SSC is a common service provider responsible for planning, organizing, and acquiring related goods and services pursuant to section 7 of the Shared Services Canada Act. SSC is responsible for operating and modernizing the Government of Canada's IT infrastructure.

Annual report

Structure, activities and supply chains

PS was created in 2003 to ensure coordination across all federal departments and agencies responsible for national security and the safety of Canadians. PS' mandate is to keep Canadians safe from a range of risks such as natural disasters, crime and terrorism, with a mission to build a safe and resilient Canada.

PS has three essential roles, set out in legislation:

PS is responsible for coordinating and supporting the efforts of federal departments/agencies in collaboration with all levels of government, Indigenous communities, municipalities, industry and stakeholders. By building and implementing national policies for emergency management, national security and community safety, PS is advancing and modernizing its approach to meet the needs of the nation and its citizens.

The Department's work is supported by procurement activities. While PSPC and SSC support federal departments in their daily operations as central purchasing agents for the Government of Canada, PS undertakes activities under its own procurement authority.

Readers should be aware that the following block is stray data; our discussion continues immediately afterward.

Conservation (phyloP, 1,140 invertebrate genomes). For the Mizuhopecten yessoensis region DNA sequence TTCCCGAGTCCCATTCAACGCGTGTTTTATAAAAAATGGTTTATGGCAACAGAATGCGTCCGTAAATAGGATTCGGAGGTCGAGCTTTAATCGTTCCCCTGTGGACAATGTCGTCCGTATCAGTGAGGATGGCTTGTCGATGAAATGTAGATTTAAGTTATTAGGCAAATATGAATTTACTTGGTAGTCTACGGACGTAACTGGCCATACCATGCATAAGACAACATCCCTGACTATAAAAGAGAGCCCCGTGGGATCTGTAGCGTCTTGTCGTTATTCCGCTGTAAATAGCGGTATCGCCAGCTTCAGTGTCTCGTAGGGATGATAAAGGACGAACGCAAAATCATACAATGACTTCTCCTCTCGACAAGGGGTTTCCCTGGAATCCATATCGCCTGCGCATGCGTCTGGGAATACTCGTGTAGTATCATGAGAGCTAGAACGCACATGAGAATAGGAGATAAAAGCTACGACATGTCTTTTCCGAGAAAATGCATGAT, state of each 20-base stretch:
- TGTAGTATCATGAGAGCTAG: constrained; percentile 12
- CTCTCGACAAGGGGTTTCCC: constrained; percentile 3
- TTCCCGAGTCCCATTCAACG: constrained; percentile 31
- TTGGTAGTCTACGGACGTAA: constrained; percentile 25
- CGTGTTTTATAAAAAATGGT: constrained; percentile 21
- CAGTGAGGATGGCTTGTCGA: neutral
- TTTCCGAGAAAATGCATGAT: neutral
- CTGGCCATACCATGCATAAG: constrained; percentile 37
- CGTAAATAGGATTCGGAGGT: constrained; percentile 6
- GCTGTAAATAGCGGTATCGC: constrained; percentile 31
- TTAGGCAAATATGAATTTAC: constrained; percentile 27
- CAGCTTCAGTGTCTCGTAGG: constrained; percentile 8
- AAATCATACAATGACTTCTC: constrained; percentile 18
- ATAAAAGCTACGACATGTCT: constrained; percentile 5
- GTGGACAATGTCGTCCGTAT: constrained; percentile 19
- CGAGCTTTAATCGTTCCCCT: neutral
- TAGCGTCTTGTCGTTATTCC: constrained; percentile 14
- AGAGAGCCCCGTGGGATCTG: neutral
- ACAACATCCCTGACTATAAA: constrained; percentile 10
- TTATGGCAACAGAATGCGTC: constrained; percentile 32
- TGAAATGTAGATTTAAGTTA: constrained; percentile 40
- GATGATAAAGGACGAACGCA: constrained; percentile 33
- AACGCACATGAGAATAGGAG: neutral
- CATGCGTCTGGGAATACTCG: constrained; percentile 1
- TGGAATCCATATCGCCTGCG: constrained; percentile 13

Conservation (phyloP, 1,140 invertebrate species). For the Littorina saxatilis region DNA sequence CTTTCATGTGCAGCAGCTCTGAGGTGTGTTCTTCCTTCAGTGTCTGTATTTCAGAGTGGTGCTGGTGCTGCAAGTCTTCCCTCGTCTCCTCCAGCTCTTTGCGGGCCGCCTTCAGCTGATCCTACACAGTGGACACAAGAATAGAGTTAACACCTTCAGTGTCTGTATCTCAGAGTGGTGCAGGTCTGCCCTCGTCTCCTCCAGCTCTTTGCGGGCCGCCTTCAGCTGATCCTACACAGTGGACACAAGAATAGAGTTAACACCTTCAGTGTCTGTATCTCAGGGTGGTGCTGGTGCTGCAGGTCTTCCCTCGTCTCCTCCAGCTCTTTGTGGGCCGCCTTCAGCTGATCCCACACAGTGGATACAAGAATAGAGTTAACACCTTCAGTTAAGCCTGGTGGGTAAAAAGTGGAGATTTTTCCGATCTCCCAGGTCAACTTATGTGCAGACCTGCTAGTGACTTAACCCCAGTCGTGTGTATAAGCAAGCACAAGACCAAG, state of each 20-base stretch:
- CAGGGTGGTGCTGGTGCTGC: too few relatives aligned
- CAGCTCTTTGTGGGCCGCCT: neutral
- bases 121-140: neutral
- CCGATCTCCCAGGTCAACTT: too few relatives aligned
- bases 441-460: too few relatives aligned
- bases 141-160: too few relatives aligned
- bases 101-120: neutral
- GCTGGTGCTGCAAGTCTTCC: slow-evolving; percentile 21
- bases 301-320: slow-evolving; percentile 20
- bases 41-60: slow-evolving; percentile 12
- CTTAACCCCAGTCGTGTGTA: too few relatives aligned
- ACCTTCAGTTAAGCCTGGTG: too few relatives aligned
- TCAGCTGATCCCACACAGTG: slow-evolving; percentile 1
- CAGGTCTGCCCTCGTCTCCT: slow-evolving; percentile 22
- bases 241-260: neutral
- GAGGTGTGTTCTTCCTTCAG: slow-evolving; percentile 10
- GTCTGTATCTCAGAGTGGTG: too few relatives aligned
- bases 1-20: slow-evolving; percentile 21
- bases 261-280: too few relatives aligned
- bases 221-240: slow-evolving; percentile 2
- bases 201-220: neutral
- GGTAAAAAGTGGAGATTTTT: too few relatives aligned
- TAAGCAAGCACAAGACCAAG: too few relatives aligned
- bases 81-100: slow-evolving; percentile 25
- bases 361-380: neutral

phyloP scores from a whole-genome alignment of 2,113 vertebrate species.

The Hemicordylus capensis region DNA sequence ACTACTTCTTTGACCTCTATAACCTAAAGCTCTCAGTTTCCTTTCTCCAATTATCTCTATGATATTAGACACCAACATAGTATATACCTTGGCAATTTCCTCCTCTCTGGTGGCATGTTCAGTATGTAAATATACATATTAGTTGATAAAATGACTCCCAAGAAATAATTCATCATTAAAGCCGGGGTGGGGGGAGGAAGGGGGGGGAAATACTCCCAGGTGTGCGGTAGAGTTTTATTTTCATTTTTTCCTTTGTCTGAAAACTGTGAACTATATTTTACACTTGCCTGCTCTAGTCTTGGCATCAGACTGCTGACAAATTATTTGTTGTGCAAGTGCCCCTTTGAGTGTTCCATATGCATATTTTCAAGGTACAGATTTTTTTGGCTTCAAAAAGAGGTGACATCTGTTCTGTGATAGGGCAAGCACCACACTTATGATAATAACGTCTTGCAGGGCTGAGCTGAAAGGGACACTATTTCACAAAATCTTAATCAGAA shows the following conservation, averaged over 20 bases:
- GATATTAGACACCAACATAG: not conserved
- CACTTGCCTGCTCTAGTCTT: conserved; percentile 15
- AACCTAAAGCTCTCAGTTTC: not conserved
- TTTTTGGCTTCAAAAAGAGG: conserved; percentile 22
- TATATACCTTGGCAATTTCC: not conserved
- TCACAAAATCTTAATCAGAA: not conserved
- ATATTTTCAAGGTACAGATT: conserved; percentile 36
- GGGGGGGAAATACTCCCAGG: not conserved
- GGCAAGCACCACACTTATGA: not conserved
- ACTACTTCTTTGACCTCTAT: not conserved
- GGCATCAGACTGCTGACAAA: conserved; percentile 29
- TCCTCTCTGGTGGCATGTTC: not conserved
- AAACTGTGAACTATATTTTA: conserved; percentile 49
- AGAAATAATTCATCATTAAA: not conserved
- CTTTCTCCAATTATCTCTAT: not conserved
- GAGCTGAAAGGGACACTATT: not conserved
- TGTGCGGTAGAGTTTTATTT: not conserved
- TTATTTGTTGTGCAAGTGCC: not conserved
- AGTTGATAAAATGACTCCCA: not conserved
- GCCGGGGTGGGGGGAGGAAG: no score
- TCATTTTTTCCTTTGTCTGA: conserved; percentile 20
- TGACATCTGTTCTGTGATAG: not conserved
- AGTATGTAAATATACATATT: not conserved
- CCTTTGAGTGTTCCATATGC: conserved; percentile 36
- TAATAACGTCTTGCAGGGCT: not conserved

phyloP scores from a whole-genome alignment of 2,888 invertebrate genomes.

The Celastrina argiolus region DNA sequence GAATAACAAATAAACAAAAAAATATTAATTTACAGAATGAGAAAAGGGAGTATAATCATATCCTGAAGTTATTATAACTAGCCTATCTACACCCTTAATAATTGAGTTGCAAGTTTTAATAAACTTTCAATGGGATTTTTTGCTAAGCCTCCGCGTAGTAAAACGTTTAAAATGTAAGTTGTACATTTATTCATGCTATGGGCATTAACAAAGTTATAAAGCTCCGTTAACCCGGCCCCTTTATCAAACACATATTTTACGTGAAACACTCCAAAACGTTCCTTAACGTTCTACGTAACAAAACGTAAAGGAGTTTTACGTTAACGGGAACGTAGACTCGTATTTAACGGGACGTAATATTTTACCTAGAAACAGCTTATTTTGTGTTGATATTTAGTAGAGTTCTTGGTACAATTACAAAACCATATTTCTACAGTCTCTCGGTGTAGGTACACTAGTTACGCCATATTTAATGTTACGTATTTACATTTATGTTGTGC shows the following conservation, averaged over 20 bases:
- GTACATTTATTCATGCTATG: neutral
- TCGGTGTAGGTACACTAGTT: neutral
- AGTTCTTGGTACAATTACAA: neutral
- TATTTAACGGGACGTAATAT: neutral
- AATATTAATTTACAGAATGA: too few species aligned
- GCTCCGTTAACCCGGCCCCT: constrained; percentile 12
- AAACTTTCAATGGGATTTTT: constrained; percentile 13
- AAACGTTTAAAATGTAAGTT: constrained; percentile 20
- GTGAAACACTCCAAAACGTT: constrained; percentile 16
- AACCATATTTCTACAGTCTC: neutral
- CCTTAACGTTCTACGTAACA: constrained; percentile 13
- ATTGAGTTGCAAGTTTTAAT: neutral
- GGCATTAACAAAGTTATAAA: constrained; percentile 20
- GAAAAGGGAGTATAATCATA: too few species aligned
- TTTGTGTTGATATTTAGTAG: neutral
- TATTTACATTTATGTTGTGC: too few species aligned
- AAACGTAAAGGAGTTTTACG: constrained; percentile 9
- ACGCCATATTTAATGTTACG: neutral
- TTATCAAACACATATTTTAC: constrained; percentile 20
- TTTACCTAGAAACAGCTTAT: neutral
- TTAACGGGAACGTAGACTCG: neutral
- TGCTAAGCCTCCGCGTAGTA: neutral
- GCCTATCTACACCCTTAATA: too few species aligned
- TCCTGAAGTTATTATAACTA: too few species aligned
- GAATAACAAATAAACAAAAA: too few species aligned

PS has authority to enter into a contract for goods, including all applicable taxes and amendments up to a cumulative value of $25,000.

During the 2023 to 2024 financial year, most of PS' purchases for goods and services were under the following areas:

As a whole, the Department awarded $35,256,075 through contracts (including amendments), $1,535,376 of which were for goods. Approximately 38% of the Department's purchases of goods were made through PSPC or using PSPC tools such as Standing Offers and Supply Arrangements and approximately 49% of the Department's purchases of goods were made through SSC or using SSC tools such as Standing Offers and Supply Arrangements.

PS purchased approximately $59,495 in goods under its own procurement authority, representing approximately 13% of contracts for goods. PS does not have information on whether purchased goods originated within or outside of Canada. Moving forward, PS will continue to work with the support of its common service providers on increasing visibility of supply chains for purchases.

As per the Directive on the Management of Procurement, PS is required to proactively publish information on contracts in accordance with Part 2 of the Access to Information Act and any associated policies, directives or guidelines, including the Guide to the Proactive Publication of Contracts. Detailed information on PS' individual purchasing activities over $10,000 can be found on the Open Government Website.